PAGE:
A Newsletter for the Viterbo University Community
Vol. 16, No. 26 March 31, 2003
Alcohol Awareness Week: April 6-12
By Anne Ellefson, Student Development Center
Next week, April 6?12, is Alcohol Awareness Week, and Connect Club is coordinating educational sessions and alternative activities to increase awareness of alcohol issues affecting college environments and to promote low-risk alcohol choices.
Although the week is sponsored by Connect, it reflects collaboration among a number of campus groups.
Below are some of the week’s events. Please plan to attend some to support the cause and the student groups.
Friday, April 4
• College Night at the Night Train: La Crosse’s professional indoor football team. Your Viterbo ID will reduce your ticket price to $5 at the La Crosse Center. 7 p.m.
Sunday, April 6:
• BYOB: Bring Your Own Banana to the Student Union from 7?9 p.m. and enjoy a free ice cream sundae, courtesy of the SDC staff.
Monday, April 7:
• Fatal Vision: Try the Fatal Vision Goggles on in the cafeteria from 4:30?6 p.m. to gain insight into the effects of alcohol impairment.
• Manhattan Monday Night: A Manhattan lounge atmosphere, jazz, mocktails, and the Marian Hall Bachelors and Bachelorettes—all at Mugshots from 8:30?10 p.m.
Tuesday, April 8:
• Random Acts of Kindness—In Action: Free beverages from students in the Organizational Behavior class take the sting out of early morning classes.
• Acquire Your Own Beta: VROOM members will man a Union booth from noon?2 p.m. challenging you to toss the ball into the glass to win fish.
• Fetal Alcohol Syndrome (FAS)—A Professional Response: Students in the Drug and Alcohol Assessment class bring you this panel discussion, focusing on health care and human service responses to FAS.
Wednesday, April 9:
• Buy a Brat & Get a Beer—Rootbeer, That Is: The Criminal Justice, Sociology, and Social Work Club is offering their brats from 11 a.m.?1:30 p.m. MC courtyard.
• Movie Night at the Rivoli: Check the movie listings and take your student ID to the Rivoli for a free movie, courtesy of SAB.
Thursday, April 10:
• Mocktail Contest: RSB is sponsoring a mocktail contest from 8?10 p.m. in Mugshots. Students enter the contest with their favorite mocktail or punch recipes. RSB buys the ingredients, and the rest of us get to sample and vote for our favorite.
• Dollar-Off Night at Mugshots: Enjoy your favorite Mugshots beverage and save a dollar off its price, courtesy of RSB.
• Open Mic at Mugshots: Join us in the coffeehouse to sing, play and instrument, or read poetry. Prizes for performers.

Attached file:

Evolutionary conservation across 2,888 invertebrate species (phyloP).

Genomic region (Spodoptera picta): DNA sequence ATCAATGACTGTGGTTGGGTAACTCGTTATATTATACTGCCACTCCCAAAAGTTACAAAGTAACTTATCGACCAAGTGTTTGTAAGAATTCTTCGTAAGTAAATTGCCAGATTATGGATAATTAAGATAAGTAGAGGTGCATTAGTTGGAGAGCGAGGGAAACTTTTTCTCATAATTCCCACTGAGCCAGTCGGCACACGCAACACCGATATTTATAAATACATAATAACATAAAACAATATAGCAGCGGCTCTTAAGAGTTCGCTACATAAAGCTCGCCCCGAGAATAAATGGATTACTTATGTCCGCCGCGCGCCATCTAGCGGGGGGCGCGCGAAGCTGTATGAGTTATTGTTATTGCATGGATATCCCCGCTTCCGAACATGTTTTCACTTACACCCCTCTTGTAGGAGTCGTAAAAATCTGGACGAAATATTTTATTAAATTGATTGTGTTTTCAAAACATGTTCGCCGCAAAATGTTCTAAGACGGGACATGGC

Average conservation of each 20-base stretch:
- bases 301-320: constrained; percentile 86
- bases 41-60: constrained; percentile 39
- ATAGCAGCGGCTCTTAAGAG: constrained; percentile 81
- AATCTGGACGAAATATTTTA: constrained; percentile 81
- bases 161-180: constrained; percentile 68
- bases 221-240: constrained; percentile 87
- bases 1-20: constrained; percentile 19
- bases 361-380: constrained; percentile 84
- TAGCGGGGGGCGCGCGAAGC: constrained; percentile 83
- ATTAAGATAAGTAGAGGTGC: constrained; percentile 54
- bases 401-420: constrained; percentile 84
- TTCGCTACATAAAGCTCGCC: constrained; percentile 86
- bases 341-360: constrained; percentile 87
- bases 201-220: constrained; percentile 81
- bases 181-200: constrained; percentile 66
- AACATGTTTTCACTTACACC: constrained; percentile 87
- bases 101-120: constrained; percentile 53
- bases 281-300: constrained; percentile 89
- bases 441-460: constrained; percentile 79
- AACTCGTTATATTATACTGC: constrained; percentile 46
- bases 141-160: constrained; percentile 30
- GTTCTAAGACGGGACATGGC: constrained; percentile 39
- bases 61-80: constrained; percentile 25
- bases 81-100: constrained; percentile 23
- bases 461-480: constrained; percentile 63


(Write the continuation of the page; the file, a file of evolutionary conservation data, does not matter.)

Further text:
Friday, April 11:
• Game Night in the Union: The Outer Staff of Residence Life will be hosting free games and beverages in the Union from 10 p.m.?1 a.m.
Saturday, April 12
• A Toast to Your Health at Valley View Mall: Talk with an area alcohol and drug professional at one of the booths in the mall between 11 a.m. and 3 p.m. about alcohol/drug concerns. Sponsored by several La Crosse organizations to mark the national Alcohol Screening Day.
• Random Acts of Kindness: Recognize someone’s kindnesses by nominating them at the Connect booths in MC or the Union. Their name will be added to the display.
• The Wall: Remember someone whose life was adversely affected by alcohol by placing the person’s name on one of the bricks on Sigma Pi Delta’s Wall in the Union.
• Psychology Club’s displays in MC, the FAC, and the BNC share information about alcohol issues.
• Candle Memorial: Watch for the candles displayed around campus to increase awareness of the consequences of drinking and driving.
• VSNA’s Posters depict burn victims whose injuries were caused by a drunk driver and remind us of the lifelong consequences of such crashes.
• Spanish Club members will wear stickers promoting non-smoking.
Don’t Miss Out on This Week’s Events
Viterbo is the place to be this week. Below is a rundown on several of the week’s top events. For more, see the Campus Calendar on page 2.
Today: Free Tony Melendez Concert, 7:30 p.m., FAC Main Theatre. Get tickets at the MC Reception Desk.
Tuesday, April 1: Pope John XXIII Award Ceremony, beginning at 6 p.m. in the FAC (honoring musician Tony Melendez and locals Elmer Grassman and Sue Ann Gelatt). Contact institutional advancement if you have questions, ext. 3070.
Wednesday, April 2: Events honoring the late Thea Bowman, FSPA include: “Flavor of Soul” Lunch, Marian Hall Dining Room, 11 a.m.?1:15 p.m. and “An Evening with Thea” talk at 7 p.m. in the FAC Main Theatre. Artist and author Michael O’Neill McGrath, OSFS will show his art and talk about Thea’s influence and Dan Johnson-Wilmot and the Viterbo Concert Choir will provide music. A freewill offering will be accepted at the door.
Wednesday-Friday, April 2?3: Linda Mabbs Recital and Forum. “The Intersection of Poetry and Music” with Mabbs and Viterbo music and English faculty will be at 12:10 p.m. on April 2 in the FAC Recital Hall. Then, on April 3 at 6:30 p.m. in the FAC Main Theatre, there will be a pre-recital lecture on poets Shakespeare, Auden, cummings, and Dickinson. The recital begins at 7:45 p.m. These events are free.